As a result there was a dramatic decline in consumption and a commensurate decline in alcohol-related harm, right? 

Tuesday, 21 June 2022

Alcohol consumption is at a historic low, temperance lobby demands action

Public Health Scotland has just published the alcohol consumption stats for 2021. With the country in lockdown for much of the year, consumption remained unusually low, but it was not zero and therefore 
not low enough for the temperance lobby.
From the Scotsman...
Scots still drinking too much as drop in alcohol intake stalls

ALCOHOL consumption in Scotland remains too high, amid calls to increase the minimum unit price. 
Minimum pricing doesn't work. The evidence is in. Give it up.
An average adult in Scotland drank the equivalent of around two bottles of wine per week in 2021, based on estimates from alcohol retail sales.

Consumption also appears to have stalled after previously falling to a historic low.

Consumption fell in 2020 because people were locked down and the hospitality industry was closed for months. The same thing happened in most countries. It remained unusually low in 2021 for the same reason. It was never going to keep going down and it is very likely to rise in 2022.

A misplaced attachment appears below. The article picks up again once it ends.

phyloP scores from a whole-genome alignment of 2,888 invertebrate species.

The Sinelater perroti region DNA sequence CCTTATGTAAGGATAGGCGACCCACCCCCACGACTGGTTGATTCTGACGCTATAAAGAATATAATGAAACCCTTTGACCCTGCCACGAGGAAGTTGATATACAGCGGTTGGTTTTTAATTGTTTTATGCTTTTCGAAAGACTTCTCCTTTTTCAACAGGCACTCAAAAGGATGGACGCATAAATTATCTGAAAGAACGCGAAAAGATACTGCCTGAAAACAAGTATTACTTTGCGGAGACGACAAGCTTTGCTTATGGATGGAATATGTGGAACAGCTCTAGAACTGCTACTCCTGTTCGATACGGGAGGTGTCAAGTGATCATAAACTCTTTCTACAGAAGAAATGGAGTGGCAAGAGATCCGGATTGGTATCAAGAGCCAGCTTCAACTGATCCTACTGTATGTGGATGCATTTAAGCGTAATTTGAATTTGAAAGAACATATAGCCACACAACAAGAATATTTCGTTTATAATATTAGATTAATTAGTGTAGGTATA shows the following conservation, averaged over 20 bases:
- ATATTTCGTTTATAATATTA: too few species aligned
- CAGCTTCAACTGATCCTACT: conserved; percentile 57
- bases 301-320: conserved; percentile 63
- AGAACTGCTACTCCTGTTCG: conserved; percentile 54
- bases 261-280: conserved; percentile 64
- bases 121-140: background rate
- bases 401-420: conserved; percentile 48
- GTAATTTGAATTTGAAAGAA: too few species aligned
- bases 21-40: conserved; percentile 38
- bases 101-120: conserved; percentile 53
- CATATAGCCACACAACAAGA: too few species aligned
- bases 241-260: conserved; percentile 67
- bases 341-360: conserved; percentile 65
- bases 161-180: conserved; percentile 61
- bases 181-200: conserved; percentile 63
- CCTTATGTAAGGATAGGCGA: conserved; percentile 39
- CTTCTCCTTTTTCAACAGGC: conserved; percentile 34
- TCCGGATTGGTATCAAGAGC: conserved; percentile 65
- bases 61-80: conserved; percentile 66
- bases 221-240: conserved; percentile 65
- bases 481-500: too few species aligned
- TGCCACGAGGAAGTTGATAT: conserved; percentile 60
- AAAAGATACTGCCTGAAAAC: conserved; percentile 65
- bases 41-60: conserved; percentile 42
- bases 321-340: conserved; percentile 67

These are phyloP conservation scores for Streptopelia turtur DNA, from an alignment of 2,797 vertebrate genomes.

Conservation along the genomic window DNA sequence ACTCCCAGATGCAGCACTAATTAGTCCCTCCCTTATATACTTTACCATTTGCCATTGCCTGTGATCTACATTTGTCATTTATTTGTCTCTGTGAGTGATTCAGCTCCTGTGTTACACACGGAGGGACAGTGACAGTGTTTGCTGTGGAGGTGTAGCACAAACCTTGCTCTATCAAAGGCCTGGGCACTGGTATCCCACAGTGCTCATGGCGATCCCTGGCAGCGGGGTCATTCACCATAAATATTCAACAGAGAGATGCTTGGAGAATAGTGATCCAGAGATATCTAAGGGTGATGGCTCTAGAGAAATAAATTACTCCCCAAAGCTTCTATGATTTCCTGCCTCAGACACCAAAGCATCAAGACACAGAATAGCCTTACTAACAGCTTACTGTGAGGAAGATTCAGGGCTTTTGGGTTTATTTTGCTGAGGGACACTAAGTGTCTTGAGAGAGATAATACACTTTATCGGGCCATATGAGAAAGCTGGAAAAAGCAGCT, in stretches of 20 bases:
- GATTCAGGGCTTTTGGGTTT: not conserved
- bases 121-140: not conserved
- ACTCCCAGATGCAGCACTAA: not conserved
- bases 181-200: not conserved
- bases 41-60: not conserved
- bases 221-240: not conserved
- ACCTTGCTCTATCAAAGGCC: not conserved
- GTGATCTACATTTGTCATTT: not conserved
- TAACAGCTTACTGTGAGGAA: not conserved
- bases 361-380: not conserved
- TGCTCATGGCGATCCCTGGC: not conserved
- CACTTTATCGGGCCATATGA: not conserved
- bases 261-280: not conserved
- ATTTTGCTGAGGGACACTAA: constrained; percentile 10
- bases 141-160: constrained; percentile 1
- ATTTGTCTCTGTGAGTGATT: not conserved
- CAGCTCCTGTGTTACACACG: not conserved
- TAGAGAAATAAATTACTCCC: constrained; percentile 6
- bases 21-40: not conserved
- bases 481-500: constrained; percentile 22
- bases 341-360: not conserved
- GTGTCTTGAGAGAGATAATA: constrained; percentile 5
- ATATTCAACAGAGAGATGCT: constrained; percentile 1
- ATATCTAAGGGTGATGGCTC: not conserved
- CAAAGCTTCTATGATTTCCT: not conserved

The real question is whether alcohol-related deaths also fell to a 'historic low'. Reader, they did not. In 2020, they stood at a nine year high in Scotland. So much for the Scottish government's 'whole population approach' and the ludicrous 'single distribution theory' which dictates that "we can reduce alcohol related harm through efforts directed towards reducing the mean consumption in the population, because this will also reduce drinking among the heaviest drinkers and by extension rates of harm."